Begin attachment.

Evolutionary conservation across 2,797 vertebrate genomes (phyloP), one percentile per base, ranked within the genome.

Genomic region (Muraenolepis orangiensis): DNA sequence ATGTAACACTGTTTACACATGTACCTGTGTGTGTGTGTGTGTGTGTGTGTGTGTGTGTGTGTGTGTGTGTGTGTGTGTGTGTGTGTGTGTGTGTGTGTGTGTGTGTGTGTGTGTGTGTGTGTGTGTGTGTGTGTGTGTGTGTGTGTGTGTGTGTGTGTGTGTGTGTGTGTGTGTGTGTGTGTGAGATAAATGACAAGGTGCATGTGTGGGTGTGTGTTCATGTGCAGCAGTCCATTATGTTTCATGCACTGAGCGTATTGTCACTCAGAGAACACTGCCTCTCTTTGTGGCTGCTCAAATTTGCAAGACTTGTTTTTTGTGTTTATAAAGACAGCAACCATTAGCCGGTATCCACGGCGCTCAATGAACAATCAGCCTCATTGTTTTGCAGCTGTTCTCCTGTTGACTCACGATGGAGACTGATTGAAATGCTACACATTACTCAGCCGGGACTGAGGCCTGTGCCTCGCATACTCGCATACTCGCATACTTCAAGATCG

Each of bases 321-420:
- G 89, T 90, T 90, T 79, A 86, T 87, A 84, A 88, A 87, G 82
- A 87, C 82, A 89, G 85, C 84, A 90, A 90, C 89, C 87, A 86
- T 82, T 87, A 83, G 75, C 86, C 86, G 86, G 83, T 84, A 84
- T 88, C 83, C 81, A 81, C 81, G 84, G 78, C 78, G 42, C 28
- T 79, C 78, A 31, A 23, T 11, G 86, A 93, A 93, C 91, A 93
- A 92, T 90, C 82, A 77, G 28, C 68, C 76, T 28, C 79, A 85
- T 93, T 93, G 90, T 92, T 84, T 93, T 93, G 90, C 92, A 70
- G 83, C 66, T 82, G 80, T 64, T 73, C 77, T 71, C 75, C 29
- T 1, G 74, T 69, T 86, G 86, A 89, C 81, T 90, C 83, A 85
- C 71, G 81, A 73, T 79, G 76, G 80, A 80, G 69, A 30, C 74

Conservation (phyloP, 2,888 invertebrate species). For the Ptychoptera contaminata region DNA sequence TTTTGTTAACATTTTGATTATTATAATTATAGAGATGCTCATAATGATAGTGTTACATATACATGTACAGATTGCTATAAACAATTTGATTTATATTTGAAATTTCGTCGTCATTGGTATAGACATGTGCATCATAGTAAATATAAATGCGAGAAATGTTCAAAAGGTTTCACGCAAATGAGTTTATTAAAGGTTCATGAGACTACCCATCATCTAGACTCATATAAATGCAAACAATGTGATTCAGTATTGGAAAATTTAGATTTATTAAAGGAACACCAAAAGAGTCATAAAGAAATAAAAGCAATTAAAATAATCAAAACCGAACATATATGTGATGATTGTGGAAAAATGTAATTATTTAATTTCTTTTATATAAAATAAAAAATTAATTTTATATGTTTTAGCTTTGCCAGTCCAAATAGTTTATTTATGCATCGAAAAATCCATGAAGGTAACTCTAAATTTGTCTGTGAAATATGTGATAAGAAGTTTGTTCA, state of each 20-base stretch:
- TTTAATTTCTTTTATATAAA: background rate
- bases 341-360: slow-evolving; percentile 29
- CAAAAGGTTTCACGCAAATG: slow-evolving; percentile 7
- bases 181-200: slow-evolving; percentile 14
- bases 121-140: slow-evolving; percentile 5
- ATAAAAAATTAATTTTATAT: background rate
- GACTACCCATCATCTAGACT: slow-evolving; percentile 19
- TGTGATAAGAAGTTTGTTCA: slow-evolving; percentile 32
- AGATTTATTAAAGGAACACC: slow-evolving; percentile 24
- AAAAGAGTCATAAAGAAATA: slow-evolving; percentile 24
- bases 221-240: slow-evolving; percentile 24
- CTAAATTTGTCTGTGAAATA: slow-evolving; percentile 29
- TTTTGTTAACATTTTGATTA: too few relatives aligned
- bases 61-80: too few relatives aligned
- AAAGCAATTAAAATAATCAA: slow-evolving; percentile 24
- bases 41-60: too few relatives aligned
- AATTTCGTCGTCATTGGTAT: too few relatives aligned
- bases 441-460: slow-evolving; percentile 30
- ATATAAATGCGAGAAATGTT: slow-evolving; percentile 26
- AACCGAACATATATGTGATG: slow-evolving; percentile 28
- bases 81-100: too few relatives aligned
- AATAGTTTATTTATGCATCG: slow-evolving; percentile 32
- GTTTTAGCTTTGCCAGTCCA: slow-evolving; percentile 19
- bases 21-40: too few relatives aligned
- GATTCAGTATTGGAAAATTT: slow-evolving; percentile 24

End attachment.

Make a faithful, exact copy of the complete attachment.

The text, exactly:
Evolutionary conservation across 2,797 vertebrate genomes (phyloP), one percentile per base, ranked within the genome.

Genomic region (Muraenolepis orangiensis): DNA sequence ATGTAACACTGTTTACACATGTACCTGTGTGTGTGTGTGTGTGTGTGTGTGTGTGTGTGTGTGTGTGTGTGTGTGTGTGTGTGTGTGTGTGTGTGTGTGTGTGTGTGTGTGTGTGTGTGTGTGTGTGTGTGTGTGTGTGTGTGTGTGTGTGTGTGTGTGTGTGTGTGTGTGTGTGTGTGTGTGAGATAAATGACAAGGTGCATGTGTGGGTGTGTGTTCATGTGCAGCAGTCCATTATGTTTCATGCACTGAGCGTATTGTCACTCAGAGAACACTGCCTCTCTTTGTGGCTGCTCAAATTTGCAAGACTTGTTTTTTGTGTTTATAAAGACAGCAACCATTAGCCGGTATCCACGGCGCTCAATGAACAATCAGCCTCATTGTTTTGCAGCTGTTCTCCTGTTGACTCACGATGGAGACTGATTGAAATGCTACACATTACTCAGCCGGGACTGAGGCCTGTGCCTCGCATACTCGCATACTCGCATACTTCAAGATCG

Each of bases 321-420:
- G 89, T 90, T 90, T 79, A 86, T 87, A 84, A 88, A 87, G 82
- A 87, C 82, A 89, G 85, C 84, A 90, A 90, C 89, C 87, A 86
- T 82, T 87, A 83, G 75, C 86, C 86, G 86, G 83, T 84, A 84
- T 88, C 83, C 81, A 81, C 81, G 84, G 78, C 78, G 42, C 28
- T 79, C 78, A 31, A 23, T 11, G 86, A 93, A 93, C 91, A 93
- A 92, T 90, C 82, A 77, G 28, C 68, C 76, T 28, C 79, A 85
- T 93, T 93, G 90, T 92, T 84, T 93, T 93, G 90, C 92, A 70
- G 83, C 66, T 82, G 80, T 64, T 73, C 77, T 71, C 75, C 29
- T 1, G 74, T 69, T 86, G 86, A 89, C 81, T 90, C 83, A 85
- C 71, G 81, A 73, T 79, G 76, G 80, A 80, G 69, A 30, C 74

Conservation (phyloP, 2,888 invertebrate species). For the Ptychoptera contaminata region DNA sequence TTTTGTTAACATTTTGATTATTATAATTATAGAGATGCTCATAATGATAGTGTTACATATACATGTACAGATTGCTATAAACAATTTGATTTATATTTGAAATTTCGTCGTCATTGGTATAGACATGTGCATCATAGTAAATATAAATGCGAGAAATGTTCAAAAGGTTTCACGCAAATGAGTTTATTAAAGGTTCATGAGACTACCCATCATCTAGACTCATATAAATGCAAACAATGTGATTCAGTATTGGAAAATTTAGATTTATTAAAGGAACACCAAAAGAGTCATAAAGAAATAAAAGCAATTAAAATAATCAAAACCGAACATATATGTGATGATTGTGGAAAAATGTAATTATTTAATTTCTTTTATATAAAATAAAAAATTAATTTTATATGTTTTAGCTTTGCCAGTCCAAATAGTTTATTTATGCATCGAAAAATCCATGAAGGTAACTCTAAATTTGTCTGTGAAATATGTGATAAGAAGTTTGTTCA, state of each 20-base stretch:
- TTTAATTTCTTTTATATAAA: background rate
- bases 341-360: slow-evolving; percentile 29
- CAAAAGGTTTCACGCAAATG: slow-evolving; percentile 7
- bases 181-200: slow-evolving; percentile 14
- bases 121-140: slow-evolving; percentile 5
- ATAAAAAATTAATTTTATAT: background rate
- GACTACCCATCATCTAGACT: slow-evolving; percentile 19
- TGTGATAAGAAGTTTGTTCA: slow-evolving; percentile 32
- AGATTTATTAAAGGAACACC: slow-evolving; percentile 24
- AAAAGAGTCATAAAGAAATA: slow-evolving; percentile 24
- bases 221-240: slow-evolving; percentile 24
- CTAAATTTGTCTGTGAAATA: slow-evolving; percentile 29
- TTTTGTTAACATTTTGATTA: too few relatives aligned
- bases 61-80: too few relatives aligned
- AAAGCAATTAAAATAATCAA: slow-evolving; percentile 24
- bases 41-60: too few relatives aligned
- AATTTCGTCGTCATTGGTAT: too few relatives aligned
- bases 441-460: slow-evolving; percentile 30
- ATATAAATGCGAGAAATGTT: slow-evolving; percentile 26
- AACCGAACATATATGTGATG: slow-evolving; percentile 28
- bases 81-100: too few relatives aligned
- AATAGTTTATTTATGCATCG: slow-evolving; percentile 32
- GTTTTAGCTTTGCCAGTCCA: slow-evolving; percentile 19
- bases 21-40: too few relatives aligned
- GATTCAGTATTGGAAAATTT: slow-evolving; percentile 24